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Brunanburh has been thought by some writers of history to be the village of Bromborough in Wirral. We cannot be sure of this, but some day perhaps the land will give up its secret, when some labourer's spade shall dig up the javelins and the war-knives of the defeated Northmen.
The Battle of Brunanburh was an English victory in 937 by the army of Æthelstan, King of England, and his half-brother Edmund over the combined armies of Olaf III Guthfrithson, the Norse–Gael King of Dublin; Constantine II, King of Alba; and Owen I, King of Strathclyde. Though relatively little known today, it was called "the greatest single battle in Anglo-Saxon history before the Battle of Hastings."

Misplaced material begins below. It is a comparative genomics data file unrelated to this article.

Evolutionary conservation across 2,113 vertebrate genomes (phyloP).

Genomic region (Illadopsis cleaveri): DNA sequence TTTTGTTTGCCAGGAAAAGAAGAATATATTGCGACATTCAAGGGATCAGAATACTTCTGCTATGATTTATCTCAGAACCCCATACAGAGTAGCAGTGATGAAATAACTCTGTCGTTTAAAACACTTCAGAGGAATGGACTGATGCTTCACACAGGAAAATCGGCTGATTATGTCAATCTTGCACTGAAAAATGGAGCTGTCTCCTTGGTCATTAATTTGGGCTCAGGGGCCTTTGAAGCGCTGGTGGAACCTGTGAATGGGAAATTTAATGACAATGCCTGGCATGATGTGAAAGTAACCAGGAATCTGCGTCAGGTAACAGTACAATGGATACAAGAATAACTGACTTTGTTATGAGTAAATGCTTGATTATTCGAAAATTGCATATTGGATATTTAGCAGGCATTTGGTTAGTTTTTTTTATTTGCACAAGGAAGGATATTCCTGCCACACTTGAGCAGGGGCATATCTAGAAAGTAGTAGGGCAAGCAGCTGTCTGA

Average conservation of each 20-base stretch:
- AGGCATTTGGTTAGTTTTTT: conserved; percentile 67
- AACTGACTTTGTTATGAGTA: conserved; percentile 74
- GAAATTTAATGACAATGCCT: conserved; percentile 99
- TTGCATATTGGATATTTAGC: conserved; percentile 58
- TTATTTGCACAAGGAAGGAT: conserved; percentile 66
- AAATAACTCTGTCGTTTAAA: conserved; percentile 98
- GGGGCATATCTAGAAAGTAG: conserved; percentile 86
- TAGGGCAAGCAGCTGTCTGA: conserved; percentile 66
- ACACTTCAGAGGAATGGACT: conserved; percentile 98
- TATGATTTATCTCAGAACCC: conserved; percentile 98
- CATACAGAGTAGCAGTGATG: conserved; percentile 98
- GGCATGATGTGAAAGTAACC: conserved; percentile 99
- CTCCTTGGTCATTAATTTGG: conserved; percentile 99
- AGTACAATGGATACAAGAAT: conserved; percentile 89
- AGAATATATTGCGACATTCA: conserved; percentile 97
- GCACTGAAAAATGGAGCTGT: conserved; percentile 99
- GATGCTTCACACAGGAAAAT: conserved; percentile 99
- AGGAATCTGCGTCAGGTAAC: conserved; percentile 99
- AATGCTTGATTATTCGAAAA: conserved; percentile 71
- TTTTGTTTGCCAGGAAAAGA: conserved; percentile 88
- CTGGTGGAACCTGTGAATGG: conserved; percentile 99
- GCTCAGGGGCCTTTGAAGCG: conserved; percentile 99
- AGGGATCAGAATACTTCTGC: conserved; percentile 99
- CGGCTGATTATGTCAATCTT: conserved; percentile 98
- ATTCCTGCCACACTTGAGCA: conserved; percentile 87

Mention of the battle is made in dozens of sources, in Old English, Latin, Irish, Welsh, Icelandic, and Middle English, and there are many later accounts or responses to the battle, including those by Alfred, Lord Tennyson and Jorge Luis Borges. A contemporary record of the battle is found in the Old English poem Battle of Brunanburh, preserved in the Anglo-Saxon Chronicle.
Michael Livingston, editor of The Battle of Brunanburh: A Casebook (2011), claims that Brunanburh marks "the moment when Englishness came of age." The site of the battle is not known, though modern scholarship, including Livingston's book, suggests that somewhere in the Wirral Peninsula is likely.
The Battle of Brunanburh, AD 937 (illustration by Alfred Pearse)